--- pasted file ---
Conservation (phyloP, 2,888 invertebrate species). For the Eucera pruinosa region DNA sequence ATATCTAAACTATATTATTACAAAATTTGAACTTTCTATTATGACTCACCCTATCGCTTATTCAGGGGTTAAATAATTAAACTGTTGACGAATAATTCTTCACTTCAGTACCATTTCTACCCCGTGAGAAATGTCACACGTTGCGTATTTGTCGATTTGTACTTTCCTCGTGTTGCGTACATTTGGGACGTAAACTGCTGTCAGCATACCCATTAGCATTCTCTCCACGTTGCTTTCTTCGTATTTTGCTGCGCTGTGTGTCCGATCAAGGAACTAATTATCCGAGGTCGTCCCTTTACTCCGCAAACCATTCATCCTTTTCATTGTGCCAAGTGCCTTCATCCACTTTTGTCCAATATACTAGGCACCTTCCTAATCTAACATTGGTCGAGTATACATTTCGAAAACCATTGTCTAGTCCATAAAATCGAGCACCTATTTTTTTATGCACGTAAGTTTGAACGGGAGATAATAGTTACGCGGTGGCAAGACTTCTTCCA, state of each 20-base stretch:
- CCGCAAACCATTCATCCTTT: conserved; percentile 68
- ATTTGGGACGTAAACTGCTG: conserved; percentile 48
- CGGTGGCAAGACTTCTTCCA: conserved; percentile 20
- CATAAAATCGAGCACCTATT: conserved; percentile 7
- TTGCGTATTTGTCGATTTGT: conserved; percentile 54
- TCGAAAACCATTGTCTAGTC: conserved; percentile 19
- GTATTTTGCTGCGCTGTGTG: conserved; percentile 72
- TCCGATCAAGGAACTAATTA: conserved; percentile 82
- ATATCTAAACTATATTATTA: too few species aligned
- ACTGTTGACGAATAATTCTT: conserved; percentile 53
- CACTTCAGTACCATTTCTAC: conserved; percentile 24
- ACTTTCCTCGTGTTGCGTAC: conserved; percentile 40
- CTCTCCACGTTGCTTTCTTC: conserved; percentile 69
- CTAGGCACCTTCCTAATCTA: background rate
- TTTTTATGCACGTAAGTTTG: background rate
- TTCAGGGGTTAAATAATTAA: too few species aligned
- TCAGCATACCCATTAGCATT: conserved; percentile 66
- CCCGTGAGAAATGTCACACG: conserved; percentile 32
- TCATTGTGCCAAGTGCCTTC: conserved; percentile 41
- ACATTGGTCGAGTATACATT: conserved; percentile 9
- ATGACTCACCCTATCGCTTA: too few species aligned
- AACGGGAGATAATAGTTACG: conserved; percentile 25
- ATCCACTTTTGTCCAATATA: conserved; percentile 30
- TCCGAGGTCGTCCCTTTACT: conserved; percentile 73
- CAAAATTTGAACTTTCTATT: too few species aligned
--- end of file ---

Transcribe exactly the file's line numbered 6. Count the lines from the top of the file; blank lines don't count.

- TTGCGTATTTGTCGATTTGT: conserved; percentile 54